Thoreau Had Influential Support but Lacked Public Appeal: Although Walden ranks securely among the handful of best-known American texts today, its lofty status was not achieved until nearly a century after its 1854 publication. Despite enthusiastic promotion, Walden did not sell well or garner a following. Its reputation as a classic of American literature is a product not only of changing literary tastes but also of many decades of work by scholars and teachers to bring to the attention of students and other readers books whose language and thoughts challenge familiar assumptions about American culture and the purposes of reading.
- Ralph Waldo Emerson’s Supportive Friendship: Thoreau did various kinds of work to support himself in life, but meeting Ralph Waldo Emerson, who backed him socially and financially, helped him have time to devote to writing. Thoreau built his cabin at Walden Pond on Emerson’s property, which simplified setting up the experiment considerably. The friendship between Thoreau and Emerson has been written about in-depth; see, for example, Harmon Smith’s My Friend, My Friend: The Story of Thoreau’s Relationship with Emerson and John T. Lysaker and Will Rossi’s Emerson & Thoreau: Figures of Friendship. This background information can inform class conversations about individualism in Transcendental thought and how relationships with human and animal neighbors help these thinkers realize Transcendental connections. These conversations are especially useful for helping Transcendentalism—often associated with the individual—connect to historical narratives and social concerns.
- Publisher Promotion and Thoreau’s Elevation: In addition to the social circle that helped Thoreau get published in the first place, Thoreau benefitted from admirers who helped put him back into print. Houghton, Mifflin and Company, which by the end of the 19th century had absorbed the influential Ticknor and Fields publishing company, acquired Thoreau’s collected works. These were reprinted as a set and promoted as part of the company’s brand of essential American authors, appealing to readers in a period of mounting nationalism. These promoters and enthusiasts who re-circulated Thoreau later in the 19th century did much to shape Thoreau’s memory. For a more in-depth history, see Eric Lupfner’s “Before Nature Writing: Houghton, Mifflin and Company and the Invention of the Outdoor Book, 1800-1900” (Book History 4 (2001): 177-204) and Lawrence Buell, The Environmental Imagination: Thoreau, Nature Writing, and the Formation of American Culture.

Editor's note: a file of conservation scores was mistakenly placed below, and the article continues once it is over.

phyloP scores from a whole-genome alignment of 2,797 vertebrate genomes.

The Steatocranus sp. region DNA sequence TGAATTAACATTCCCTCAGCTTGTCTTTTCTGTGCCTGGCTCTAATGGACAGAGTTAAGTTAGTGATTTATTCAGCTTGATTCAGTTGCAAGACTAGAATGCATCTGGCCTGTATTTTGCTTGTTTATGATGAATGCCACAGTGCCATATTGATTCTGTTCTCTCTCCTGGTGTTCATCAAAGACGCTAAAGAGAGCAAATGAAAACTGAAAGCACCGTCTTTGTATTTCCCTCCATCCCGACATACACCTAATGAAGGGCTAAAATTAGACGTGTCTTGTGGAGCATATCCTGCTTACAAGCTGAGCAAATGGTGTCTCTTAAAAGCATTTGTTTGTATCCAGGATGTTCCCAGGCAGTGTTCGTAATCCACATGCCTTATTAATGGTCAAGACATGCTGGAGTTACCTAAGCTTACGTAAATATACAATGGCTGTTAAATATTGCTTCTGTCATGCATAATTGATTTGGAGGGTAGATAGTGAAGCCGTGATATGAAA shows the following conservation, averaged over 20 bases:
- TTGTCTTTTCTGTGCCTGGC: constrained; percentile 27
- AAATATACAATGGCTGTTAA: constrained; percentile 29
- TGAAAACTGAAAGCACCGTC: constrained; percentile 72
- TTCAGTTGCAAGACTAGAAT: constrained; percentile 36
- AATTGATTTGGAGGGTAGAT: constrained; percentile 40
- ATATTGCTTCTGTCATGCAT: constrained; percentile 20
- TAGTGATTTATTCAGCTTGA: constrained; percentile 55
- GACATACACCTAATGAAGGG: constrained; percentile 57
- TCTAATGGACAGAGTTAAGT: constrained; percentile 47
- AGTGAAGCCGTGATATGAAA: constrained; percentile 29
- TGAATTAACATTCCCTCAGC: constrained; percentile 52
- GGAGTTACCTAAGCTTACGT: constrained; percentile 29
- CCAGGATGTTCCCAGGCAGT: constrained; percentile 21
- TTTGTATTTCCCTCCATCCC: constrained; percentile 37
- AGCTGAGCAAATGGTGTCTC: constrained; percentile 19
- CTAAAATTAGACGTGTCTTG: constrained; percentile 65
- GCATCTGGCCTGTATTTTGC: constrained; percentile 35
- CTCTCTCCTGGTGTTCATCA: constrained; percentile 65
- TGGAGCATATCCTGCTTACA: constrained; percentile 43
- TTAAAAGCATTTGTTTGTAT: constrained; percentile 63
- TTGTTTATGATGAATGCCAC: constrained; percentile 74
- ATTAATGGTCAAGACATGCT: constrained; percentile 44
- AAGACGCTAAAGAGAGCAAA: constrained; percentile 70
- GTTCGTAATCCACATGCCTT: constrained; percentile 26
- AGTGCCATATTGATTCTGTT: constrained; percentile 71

Cults of Authorship/Different Memories of Henry David Thoreau: Many scholars who have written about Henry David Thoreau (including Gary Scharnhorst, Lawrence Buell, and Laura Dassow Walls) acknowledge that different versions of Thoreau circulate in public memory. Each of these focused versions of Thoreau can be supported by looking at various pieces of his work, but each one by itself also risks flattening a multi-faceted person. Especially if you are also assigning texts that quote Thoreau in your class, you can have your students reflect on which “version” of Thoreau those quotations invoke: the Transcendentalist philosopher? the rebel against social conventions and the state? the nature lover?
Modernity Encroaching on the Pastoral: Critics of Thoreau have sometimes pointed out that, contrary to the image of the Walden-Pond experiment as involving an individual’s retreat into a wild space, Thoreau was a short walk from town and that a railroad line lay not far from his cabin. In a new biography released for the 2017 bicentennial of Thoreau’s birth, Henry David Thoreau: A Life, Laura Dassow Walls turns this criticism around, arguing that Thoreau is not so much undone by developments like the railroad so much as writing Thoreau to critique a form of modernity the railroad represents, a modernity that ravages rural landscapes in service of a dislocating network of metropolitan nodes. In addition to using Walden as a conversation starter for whether all historical developments count as progress, consider assigning excerpts from Walls’s biography to show that scholars continue to reassess Thoreau and his work.